Directed and Written By: Peter Strickland
Sidse Babett Knudsen – Cynthia
Chiara D’Anna – Evelyn
Monica Swinn – Lorna
Eugenia Caruso – Dr.Fraxini
Fatma Mohamed – The Carpenter
Kata Bartsch – Dr. Lurida
Eszter Tompa – Dr. Viridana
Zita Kraszko – Dr. Schuller
Genre: Drama; Romance
The Duke of Burgundy is a 2014 British romance drama. Set in an idyllic location, it opens with a long peaceful sequence of the countryside and of Evelyn (Chiara D’Anna) cycling past it leisurely. She stops by streams, observes everything around her and then makes her way to her place of work.
Evelyn works as a maid and apprentice at the house of a seemingly curt and imperious lepidopterist Cynthia (Sidse Babett Knudsen). Their interactions are discomfiting because there seems to be a very obvious attempt on Cynthia’s part to denigrate Evelyn. But, before you can give into that assumption, there is a realisation that laced into their interplay is a ritual of passion.
In fact, when the day to day sequences seem to repeat with very little change, and that Evelyn seems to be consciously getting late for work, one begins to see more into their relationship. It is with that awareness that the power dynamic shifts.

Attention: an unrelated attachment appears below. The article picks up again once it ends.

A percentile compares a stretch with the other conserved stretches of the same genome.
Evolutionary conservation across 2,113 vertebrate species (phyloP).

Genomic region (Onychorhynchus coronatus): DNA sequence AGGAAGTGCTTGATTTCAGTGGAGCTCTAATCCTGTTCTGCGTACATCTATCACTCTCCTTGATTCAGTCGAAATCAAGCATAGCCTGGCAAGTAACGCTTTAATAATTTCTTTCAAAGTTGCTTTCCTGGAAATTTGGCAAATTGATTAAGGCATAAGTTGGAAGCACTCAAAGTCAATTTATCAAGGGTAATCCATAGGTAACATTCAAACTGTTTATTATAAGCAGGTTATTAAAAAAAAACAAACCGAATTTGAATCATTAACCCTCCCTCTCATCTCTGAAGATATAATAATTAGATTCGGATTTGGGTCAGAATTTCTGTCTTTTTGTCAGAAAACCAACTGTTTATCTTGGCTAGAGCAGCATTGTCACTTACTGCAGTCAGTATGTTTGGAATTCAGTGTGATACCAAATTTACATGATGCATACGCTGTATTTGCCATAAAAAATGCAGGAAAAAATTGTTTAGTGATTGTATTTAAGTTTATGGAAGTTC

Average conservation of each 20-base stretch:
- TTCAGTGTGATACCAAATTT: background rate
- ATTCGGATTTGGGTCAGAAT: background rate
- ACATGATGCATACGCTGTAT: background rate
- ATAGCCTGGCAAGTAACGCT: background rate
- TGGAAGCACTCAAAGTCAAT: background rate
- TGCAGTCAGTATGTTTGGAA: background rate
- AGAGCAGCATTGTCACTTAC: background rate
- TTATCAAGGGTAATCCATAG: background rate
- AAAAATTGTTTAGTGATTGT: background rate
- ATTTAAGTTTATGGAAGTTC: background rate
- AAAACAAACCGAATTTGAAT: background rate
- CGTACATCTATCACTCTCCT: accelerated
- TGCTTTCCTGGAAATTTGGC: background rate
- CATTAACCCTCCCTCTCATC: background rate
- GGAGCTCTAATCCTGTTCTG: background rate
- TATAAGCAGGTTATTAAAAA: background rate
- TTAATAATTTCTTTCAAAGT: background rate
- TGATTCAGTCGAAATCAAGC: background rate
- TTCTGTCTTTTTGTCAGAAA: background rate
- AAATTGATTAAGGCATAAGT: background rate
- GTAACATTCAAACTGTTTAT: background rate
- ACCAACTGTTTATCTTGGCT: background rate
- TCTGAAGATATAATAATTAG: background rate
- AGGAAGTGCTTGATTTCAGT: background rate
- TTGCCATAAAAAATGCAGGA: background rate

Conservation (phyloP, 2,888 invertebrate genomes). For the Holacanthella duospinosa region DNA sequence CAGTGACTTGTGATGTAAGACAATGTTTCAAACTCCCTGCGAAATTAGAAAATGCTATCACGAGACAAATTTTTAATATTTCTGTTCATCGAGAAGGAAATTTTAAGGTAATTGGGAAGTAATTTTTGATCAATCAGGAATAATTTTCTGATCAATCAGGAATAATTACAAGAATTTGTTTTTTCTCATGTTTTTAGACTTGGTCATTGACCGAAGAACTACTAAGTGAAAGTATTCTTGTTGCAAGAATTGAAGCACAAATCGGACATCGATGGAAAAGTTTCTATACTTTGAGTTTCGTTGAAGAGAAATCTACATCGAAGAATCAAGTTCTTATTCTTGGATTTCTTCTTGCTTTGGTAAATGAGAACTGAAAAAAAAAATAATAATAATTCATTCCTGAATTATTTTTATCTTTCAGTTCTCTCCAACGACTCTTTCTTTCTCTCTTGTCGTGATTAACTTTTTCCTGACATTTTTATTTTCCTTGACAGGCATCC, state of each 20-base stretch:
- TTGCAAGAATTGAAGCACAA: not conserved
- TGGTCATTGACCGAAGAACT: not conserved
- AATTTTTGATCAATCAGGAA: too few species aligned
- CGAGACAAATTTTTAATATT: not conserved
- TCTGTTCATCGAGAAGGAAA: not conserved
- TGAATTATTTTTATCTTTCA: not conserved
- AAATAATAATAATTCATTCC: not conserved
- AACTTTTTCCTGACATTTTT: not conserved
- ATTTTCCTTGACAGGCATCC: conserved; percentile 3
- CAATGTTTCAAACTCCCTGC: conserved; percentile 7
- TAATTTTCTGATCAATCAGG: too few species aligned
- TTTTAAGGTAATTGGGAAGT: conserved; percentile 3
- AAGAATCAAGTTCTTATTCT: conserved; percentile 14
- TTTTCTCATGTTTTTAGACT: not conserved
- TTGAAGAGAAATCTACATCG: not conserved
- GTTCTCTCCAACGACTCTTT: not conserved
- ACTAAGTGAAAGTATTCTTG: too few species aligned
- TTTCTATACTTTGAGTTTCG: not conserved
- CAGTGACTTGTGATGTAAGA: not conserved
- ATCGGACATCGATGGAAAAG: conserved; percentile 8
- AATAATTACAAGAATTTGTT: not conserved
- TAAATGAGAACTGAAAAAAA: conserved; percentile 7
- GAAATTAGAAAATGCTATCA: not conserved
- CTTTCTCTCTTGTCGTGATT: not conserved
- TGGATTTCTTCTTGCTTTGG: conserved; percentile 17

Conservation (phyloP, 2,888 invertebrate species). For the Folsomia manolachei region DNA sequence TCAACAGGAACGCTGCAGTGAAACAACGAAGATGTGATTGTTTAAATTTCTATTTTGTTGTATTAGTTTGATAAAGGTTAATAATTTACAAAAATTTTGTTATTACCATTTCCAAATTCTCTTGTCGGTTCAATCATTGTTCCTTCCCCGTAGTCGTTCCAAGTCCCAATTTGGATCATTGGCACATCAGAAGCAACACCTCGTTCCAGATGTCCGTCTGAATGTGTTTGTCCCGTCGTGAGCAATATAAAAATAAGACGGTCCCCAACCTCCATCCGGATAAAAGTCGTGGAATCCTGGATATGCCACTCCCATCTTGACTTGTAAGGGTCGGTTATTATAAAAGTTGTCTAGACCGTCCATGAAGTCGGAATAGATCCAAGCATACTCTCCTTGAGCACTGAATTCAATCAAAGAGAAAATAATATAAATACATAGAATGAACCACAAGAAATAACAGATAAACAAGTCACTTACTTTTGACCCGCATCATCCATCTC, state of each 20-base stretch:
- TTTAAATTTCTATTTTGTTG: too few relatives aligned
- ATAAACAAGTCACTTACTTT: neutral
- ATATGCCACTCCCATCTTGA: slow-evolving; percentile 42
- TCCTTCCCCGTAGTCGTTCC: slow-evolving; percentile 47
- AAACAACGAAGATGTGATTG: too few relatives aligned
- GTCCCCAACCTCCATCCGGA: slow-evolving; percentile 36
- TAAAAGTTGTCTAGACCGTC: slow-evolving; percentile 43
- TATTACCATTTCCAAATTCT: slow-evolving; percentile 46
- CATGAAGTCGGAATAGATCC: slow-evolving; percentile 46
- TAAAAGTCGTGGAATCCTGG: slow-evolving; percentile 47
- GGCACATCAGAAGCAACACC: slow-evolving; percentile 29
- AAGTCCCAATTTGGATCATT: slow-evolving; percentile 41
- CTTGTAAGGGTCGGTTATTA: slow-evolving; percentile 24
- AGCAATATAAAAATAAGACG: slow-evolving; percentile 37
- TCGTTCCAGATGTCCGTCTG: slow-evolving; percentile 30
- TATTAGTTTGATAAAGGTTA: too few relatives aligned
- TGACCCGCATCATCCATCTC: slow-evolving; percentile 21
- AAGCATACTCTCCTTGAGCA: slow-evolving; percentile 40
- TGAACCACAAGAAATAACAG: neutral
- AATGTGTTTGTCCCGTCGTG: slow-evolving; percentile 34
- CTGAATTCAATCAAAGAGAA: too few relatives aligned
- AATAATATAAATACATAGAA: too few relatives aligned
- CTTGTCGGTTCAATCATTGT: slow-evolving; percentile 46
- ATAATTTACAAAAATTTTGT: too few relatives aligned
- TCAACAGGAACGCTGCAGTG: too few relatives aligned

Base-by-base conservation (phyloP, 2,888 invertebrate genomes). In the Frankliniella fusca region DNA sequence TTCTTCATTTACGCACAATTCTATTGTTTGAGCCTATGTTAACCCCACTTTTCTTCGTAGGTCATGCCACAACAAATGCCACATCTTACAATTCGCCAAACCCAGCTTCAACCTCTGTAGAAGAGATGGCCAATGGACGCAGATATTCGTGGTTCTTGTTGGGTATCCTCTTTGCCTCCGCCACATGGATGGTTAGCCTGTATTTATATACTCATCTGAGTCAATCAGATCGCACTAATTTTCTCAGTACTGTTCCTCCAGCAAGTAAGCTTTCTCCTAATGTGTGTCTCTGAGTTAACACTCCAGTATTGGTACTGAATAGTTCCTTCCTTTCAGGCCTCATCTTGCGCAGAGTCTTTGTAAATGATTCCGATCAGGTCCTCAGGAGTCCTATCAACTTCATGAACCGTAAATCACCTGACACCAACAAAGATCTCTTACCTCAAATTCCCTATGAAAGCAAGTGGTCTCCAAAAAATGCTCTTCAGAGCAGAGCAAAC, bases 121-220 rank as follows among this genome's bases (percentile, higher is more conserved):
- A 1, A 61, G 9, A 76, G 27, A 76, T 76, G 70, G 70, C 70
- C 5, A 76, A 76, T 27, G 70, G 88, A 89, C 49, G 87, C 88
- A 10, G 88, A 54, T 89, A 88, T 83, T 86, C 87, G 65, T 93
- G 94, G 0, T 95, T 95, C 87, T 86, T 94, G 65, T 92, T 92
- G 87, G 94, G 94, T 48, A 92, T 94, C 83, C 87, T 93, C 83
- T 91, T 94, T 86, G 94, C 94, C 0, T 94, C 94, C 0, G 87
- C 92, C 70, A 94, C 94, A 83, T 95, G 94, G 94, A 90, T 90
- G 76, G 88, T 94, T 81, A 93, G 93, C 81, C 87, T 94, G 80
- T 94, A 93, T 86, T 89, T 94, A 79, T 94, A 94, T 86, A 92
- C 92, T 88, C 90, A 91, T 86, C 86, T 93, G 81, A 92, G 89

Unchanging, could be the most important motif in the film because even the title sequence freeze into darkroom photographs. Throughout the film there are similar recurring still images, such as that of butterflies and moths mounted. They are lovingly maintained but lifeless. It is the ritual of studying the species out of its environment and when it’s dead. This metaphor runs into the viewer’s understanding of Evelyn and Cynthia’s relationship.
The film has an all female cast including in the lecture segments. Strangely enough, there are female mannequins placed into that all female audience. Since it is a female only world, many beliefs about sexuality and gender are voided.
By stripping it of such assumptions, it explores the dynamics of a romantic relationship. Is control and power in the relationship easily apparent, even if plays out as dominant-submissive? What about the insecurities that seep into such an intimate spaces especially when there both different expectations as well as limitations? And, how far do you compromise to keep a connection?
The Duke of Burgundy is a richly textured film be it sound (the haunting OST by Cat’s Eyes), or image. As a film that looks more at the emotional toll that’s probably inevitable in a non-platonic bond, it may not be the average titillating erotica some might expect.